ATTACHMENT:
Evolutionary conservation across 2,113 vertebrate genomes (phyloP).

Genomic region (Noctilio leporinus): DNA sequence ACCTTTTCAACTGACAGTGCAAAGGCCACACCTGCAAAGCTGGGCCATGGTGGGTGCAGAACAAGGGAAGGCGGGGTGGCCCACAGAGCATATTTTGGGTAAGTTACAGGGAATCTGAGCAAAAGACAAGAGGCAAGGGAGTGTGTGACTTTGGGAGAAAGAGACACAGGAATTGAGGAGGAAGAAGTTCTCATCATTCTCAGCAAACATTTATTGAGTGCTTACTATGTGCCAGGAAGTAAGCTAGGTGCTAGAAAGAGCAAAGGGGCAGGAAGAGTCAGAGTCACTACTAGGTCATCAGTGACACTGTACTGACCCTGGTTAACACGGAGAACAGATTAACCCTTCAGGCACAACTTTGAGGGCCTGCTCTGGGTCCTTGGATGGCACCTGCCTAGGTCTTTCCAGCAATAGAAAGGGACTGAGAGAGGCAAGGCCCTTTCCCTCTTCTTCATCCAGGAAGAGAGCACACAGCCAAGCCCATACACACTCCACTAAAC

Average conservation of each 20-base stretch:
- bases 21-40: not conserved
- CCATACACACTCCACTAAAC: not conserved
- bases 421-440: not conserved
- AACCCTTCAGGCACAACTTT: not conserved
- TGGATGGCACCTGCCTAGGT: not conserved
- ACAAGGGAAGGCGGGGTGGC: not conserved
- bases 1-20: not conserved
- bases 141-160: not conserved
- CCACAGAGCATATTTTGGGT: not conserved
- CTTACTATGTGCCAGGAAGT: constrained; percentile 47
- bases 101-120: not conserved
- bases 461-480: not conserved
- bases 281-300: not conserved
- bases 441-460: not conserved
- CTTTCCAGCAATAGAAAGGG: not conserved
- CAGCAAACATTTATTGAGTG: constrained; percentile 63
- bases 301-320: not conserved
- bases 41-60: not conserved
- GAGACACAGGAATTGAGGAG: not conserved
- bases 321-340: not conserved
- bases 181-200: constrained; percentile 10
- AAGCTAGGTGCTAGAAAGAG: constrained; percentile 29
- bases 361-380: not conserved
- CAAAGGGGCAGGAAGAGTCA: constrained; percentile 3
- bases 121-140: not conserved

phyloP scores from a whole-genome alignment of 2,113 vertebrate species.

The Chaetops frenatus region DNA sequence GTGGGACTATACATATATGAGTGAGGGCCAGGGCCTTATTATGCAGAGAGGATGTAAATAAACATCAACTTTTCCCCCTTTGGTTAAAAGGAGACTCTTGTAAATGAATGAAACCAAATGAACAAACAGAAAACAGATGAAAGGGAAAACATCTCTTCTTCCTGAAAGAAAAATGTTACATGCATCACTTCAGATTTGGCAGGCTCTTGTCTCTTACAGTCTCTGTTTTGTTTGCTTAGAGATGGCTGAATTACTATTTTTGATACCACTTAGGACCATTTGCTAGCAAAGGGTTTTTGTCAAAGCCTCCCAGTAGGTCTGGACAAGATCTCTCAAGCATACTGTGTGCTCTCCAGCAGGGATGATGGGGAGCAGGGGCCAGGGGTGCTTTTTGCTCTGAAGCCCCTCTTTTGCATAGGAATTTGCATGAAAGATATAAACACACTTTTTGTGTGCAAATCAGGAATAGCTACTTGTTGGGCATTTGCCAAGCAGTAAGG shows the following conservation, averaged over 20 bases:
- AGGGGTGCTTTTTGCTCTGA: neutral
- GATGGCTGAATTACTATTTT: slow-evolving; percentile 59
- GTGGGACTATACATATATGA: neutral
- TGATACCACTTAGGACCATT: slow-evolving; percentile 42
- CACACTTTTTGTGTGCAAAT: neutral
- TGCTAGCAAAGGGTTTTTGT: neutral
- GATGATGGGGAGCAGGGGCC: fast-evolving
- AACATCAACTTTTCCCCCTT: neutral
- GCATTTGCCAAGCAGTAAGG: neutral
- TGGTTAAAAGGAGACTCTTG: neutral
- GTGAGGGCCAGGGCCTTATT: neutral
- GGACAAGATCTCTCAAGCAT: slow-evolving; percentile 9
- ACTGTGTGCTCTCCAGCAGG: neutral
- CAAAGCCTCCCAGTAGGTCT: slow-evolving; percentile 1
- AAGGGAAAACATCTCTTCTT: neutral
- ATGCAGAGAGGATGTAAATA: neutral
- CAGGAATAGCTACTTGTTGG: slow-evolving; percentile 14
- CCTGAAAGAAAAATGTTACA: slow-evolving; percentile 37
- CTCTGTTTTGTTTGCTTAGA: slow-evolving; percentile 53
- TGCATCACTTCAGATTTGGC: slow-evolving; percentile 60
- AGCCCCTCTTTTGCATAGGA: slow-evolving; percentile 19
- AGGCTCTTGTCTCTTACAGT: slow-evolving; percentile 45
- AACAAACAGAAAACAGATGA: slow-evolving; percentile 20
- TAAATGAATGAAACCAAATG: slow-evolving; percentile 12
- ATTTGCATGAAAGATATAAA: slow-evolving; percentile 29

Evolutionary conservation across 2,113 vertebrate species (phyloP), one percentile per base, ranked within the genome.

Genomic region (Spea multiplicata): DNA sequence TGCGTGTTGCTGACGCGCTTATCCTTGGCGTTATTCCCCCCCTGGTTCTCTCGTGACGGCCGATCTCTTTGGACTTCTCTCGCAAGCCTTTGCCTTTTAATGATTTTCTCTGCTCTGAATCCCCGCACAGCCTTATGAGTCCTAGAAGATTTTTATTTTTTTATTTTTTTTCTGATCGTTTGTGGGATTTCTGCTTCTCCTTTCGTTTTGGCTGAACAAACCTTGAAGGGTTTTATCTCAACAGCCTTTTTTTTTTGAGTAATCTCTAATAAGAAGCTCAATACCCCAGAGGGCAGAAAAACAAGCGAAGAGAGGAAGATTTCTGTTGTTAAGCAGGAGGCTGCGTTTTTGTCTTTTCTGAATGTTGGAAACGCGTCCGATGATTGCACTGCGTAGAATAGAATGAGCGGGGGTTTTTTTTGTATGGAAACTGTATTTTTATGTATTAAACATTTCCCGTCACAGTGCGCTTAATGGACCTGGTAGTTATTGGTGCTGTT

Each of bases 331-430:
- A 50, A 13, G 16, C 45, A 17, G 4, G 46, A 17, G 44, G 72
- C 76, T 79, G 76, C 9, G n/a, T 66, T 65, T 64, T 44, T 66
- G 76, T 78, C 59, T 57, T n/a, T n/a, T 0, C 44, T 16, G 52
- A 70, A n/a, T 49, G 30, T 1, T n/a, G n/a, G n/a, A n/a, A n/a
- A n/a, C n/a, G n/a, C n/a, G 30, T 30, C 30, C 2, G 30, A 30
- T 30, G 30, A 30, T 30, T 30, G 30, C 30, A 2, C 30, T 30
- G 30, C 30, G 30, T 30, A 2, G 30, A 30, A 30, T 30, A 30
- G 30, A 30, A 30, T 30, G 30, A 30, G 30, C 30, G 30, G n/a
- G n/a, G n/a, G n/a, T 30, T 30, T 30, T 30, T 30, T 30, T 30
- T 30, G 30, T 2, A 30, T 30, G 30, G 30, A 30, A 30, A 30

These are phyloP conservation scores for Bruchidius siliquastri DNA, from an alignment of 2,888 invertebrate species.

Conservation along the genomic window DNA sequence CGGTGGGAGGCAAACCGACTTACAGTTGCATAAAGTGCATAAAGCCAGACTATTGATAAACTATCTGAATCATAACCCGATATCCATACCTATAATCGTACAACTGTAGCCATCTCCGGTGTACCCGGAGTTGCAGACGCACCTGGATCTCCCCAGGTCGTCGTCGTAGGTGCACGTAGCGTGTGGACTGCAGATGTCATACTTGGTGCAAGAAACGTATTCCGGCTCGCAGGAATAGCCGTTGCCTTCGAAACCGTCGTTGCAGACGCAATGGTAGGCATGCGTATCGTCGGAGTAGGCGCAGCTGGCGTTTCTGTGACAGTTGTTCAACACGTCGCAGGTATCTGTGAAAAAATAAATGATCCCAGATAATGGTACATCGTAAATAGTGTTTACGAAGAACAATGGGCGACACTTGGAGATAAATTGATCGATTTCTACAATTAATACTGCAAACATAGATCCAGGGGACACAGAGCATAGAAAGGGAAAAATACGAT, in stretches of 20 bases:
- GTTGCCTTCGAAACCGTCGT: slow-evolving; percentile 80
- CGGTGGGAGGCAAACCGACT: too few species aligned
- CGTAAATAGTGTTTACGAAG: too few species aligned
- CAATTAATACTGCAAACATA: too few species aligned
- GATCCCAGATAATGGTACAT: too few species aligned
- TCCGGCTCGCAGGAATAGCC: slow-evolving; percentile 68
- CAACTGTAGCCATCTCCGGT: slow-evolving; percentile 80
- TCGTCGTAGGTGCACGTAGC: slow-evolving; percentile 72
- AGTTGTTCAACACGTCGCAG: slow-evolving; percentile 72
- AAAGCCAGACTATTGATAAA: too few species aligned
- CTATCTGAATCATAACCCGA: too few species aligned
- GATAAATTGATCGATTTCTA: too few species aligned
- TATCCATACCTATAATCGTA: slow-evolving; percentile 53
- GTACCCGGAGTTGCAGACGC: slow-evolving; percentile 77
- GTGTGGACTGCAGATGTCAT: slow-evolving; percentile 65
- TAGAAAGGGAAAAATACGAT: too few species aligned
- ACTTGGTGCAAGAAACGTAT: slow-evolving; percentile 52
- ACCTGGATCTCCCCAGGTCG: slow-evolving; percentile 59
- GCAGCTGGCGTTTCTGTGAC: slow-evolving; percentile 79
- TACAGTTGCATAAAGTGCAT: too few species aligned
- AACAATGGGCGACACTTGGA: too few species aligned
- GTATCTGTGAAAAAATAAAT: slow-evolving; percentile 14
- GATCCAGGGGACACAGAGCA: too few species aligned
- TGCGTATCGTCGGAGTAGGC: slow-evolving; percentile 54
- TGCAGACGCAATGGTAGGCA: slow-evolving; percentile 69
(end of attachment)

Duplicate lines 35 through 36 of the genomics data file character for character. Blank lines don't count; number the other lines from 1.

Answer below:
- CACACTTTTTGTGTGCAAAT: neutral
- TGCTAGCAAAGGGTTTTTGT: neutral